This past Sunday, the Grammy Awards took place. One of the "side" categories is, as you might expect, classical, with one modest bit of coverage on the Grammy Awards' site here. Given that everyone goes on about how the CD is dying out, not to mention concerns about recording piracy through file sharing and burning discs, in classical music-land, one wonders why orchestras and other classical artists keep on keeping on with trying to make, never mind sell, recordings of mostly the same core repertoire over and over.
Of course, being a loser, I don't have the answer to that question. But a few recent examples of two orchestras still going on with the recording game feature in this diary. One involves The Philadelphia Orchestra and its new music director, Yannick Nézet-Séguin (YNS for short). The other involves a group a bit closer to home, namely these folks, where if you catch this diary before 9 PM CST, you can actually hear via the internets the work being recorded commercially. The whole concert starts at 8 PM CST, but the work for the recording starts a bit after 9 PM, where the composer is actually in town (yup, music by a live guy from a symphony orchestra - will wonders never cease). More below the flip.....
First, regarding the Fabulous Philadelphians and their return to the commercial classical recording market, the orchestra's official press release is here. David Patrick Stearns has this article from the Philadelphia Inquirer about this recording news. YNS and the orchestra are planning to record, for the German label Deutsche Grammophon (DG), Stravinsky's The Rite of Spring (Le sacre du printemps) along with 3 arrangements of J.S. Bach for orchestra by Leopold Stokowski, who was music director in Philadelphia for a bit over 25 years, starting in 1912. We certainly don't lack for recordings of either set of selections now, particularly Sacre (of which more in a moment), although Stokowski arrangements of JSB aren't quite so thick on the ground these days in CD and record shops.
Normally these days with classical recordings, the idea is to record the live concert performances of a given work and mash together the good parts, with a touch-up recording session to clean out bits like applause after the end. However, according to DPS, the DG set-up apparently is going for broke, in more ways than one:
"The recording conditions promise to be optimum: Rather than editing together live concerts, as most American orchestras do, the music will be recorded under more expensive studio conditions at the Kimmel Center's Verizon Hall for release later this year."While I'm pretty ignorant of how much orchestra musicians get paid for studio time for recordings, my general sense is that those fees are pretty hefty. This was from back in the heyday of classical music on record, when recordings were plentiful (as was audience demand) and the classical music record industry had boatloads of money. But that was then. That makes this next bit in DPS' article interesting to think about:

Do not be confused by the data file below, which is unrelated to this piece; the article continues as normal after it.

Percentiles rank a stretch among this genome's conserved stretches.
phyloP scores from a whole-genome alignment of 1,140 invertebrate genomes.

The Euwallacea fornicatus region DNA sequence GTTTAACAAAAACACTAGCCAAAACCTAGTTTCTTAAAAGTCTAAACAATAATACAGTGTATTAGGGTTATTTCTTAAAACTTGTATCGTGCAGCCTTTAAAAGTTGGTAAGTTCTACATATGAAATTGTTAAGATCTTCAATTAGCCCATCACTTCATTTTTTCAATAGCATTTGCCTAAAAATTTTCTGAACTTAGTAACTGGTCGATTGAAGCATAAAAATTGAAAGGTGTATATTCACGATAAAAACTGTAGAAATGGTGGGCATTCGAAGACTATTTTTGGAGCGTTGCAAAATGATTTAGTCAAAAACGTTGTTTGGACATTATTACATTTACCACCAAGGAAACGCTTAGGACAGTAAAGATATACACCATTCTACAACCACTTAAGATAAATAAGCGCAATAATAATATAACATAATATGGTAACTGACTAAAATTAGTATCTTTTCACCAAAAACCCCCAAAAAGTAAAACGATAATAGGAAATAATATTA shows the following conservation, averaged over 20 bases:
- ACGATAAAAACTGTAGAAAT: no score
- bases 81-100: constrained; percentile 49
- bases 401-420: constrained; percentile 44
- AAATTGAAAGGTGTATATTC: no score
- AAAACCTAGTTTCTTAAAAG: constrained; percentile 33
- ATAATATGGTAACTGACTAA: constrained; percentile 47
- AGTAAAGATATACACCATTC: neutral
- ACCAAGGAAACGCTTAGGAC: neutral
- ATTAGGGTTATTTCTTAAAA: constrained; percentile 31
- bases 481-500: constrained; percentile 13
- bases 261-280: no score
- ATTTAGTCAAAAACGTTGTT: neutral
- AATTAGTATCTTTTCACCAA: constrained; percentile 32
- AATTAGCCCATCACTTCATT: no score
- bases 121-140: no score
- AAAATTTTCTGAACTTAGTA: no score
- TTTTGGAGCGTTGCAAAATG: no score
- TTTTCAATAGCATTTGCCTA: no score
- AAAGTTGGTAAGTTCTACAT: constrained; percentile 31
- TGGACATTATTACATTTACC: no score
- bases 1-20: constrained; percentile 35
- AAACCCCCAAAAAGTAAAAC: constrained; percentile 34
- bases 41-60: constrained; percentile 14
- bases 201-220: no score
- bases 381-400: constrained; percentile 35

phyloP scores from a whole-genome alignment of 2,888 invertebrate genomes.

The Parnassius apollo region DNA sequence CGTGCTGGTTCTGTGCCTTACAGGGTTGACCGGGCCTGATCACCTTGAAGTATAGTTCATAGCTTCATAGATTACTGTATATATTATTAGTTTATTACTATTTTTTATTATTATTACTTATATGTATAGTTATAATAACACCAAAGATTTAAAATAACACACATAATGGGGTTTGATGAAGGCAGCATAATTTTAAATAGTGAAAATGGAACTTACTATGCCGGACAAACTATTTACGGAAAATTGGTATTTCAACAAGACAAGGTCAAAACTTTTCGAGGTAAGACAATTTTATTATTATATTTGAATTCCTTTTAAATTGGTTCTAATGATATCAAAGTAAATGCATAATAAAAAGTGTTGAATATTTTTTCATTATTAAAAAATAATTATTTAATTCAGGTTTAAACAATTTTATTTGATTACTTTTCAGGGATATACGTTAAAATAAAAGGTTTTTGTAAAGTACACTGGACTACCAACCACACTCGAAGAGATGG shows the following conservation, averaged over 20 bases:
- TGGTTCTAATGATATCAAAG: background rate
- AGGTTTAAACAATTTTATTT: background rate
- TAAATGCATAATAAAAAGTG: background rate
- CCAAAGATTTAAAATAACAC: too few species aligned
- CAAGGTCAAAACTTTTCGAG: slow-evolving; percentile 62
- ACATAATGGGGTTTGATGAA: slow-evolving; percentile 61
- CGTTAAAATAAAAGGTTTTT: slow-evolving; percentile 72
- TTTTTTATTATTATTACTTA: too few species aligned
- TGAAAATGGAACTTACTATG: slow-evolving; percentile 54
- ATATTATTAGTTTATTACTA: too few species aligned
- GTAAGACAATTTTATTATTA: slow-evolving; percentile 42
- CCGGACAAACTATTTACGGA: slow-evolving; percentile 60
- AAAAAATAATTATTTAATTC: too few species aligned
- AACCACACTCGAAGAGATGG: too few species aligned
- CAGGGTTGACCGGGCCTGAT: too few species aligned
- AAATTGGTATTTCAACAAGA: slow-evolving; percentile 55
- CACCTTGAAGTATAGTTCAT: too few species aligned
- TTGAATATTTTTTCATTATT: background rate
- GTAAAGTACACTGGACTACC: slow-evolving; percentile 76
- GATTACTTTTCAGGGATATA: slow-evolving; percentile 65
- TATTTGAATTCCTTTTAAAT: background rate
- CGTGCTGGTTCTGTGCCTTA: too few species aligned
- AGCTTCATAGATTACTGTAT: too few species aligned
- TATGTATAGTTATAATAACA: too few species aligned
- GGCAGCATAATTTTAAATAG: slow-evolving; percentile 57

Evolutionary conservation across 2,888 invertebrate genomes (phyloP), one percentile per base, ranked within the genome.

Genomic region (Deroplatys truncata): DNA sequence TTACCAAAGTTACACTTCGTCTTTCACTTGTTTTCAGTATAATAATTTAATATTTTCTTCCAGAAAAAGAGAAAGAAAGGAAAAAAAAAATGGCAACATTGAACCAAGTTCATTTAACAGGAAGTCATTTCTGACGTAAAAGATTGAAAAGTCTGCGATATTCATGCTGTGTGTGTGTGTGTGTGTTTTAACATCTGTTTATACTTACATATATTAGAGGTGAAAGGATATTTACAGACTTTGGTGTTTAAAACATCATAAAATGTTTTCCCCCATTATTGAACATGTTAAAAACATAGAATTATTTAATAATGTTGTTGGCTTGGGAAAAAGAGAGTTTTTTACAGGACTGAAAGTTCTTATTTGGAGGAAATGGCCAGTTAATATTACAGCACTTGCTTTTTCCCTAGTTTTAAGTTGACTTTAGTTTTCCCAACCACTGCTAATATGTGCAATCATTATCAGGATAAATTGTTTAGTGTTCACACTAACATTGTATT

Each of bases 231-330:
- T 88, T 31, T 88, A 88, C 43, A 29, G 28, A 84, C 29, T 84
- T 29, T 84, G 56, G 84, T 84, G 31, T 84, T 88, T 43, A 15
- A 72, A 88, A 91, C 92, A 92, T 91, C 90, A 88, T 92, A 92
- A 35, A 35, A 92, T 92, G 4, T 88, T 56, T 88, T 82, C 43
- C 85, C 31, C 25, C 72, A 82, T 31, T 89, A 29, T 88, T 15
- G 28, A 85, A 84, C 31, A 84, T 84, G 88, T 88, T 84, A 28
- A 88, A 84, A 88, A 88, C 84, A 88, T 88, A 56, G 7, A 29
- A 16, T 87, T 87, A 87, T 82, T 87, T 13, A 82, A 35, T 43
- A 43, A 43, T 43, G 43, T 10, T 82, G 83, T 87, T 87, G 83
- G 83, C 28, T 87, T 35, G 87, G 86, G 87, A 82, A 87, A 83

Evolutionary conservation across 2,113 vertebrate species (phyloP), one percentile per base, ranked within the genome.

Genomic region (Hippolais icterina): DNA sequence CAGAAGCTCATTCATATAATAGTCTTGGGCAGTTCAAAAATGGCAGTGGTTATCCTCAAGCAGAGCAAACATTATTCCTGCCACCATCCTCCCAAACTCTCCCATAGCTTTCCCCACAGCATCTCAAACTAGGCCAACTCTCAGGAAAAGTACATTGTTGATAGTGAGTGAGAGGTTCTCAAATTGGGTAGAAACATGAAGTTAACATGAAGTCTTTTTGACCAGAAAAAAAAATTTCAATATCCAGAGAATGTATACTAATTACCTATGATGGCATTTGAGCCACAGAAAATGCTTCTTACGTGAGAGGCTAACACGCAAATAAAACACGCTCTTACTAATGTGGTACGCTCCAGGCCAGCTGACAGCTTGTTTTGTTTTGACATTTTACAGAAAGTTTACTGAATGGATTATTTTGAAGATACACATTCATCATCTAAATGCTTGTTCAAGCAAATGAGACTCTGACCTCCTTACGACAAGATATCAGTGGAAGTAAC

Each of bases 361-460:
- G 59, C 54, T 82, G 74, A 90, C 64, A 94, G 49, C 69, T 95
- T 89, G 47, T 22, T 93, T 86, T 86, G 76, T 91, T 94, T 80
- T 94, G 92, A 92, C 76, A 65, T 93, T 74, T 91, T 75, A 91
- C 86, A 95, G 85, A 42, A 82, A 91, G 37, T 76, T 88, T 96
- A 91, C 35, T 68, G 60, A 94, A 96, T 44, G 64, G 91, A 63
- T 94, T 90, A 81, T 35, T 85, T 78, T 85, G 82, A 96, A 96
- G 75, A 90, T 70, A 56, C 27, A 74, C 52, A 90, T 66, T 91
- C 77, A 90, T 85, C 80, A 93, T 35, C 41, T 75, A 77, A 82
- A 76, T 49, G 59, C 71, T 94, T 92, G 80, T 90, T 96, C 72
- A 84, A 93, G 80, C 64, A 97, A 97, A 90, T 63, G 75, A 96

"The orchestra declined to discuss numbers or the nature of its agreement with Deutsche Grammophon (nicknamed in the industry "the yellow label"). [Jeremy Rothman, the orchestra's VP for artistic planning] would say the arrangement had financial support from the recording company but was also possible thanks to 'a great deal of interest and flexibility from our players...to find the best conditions for the hall and for the ensemble.'"Probable translation; reduced studio time fees compared to the past. However, given that they're going from a status of no recent recording to one of the big prestige labels still out there, one takes what one can get. DPS notes briefly the orchestra's past history of recording with earlier music directors (and in the case of Charles Dutoit, chief conductor):
"Though past music directors Stokowski, Eugene Ormandy and Riccardo Muti recorded with the orchestra for a variety of labels, the orchestra was without a recording presence for much of Wolfgang Sawallisch's era (1993-2003), recorded intermittently for the Ondine label under Christoph Eschenbach (2003-2008), and hardly at all under Charles Dutoit (2008-2012)."So in one sense, part of the reason for an orchestra to make recordings with each of its music directors is legacy, since without audio recordings, all we have are memories. Recordings are a distortion of actually being in the hall, of course, but for distant past times, that's all that we have for the present day.
One result of that is, of course, many, many recordings out there of a single given work. In the case of The Rite, in this post on the NYT's ArtsBeat blog, Daniel J. Wakin also noted the past competition that YNS and the Philadelphians will be up against:
"The Rite is not exactly under-represented on disc: Decca recently released a box set of 37 [sic] recordings of the work."BTW, the box set that Wakin refers to is this one, and it's actually 38 recordings of the work, 35 orchestral, 3 of the piano-duet version. But that aside, in the comments section, 'jim' from Boston put his finger on the key subtext behind the point that I made earlier: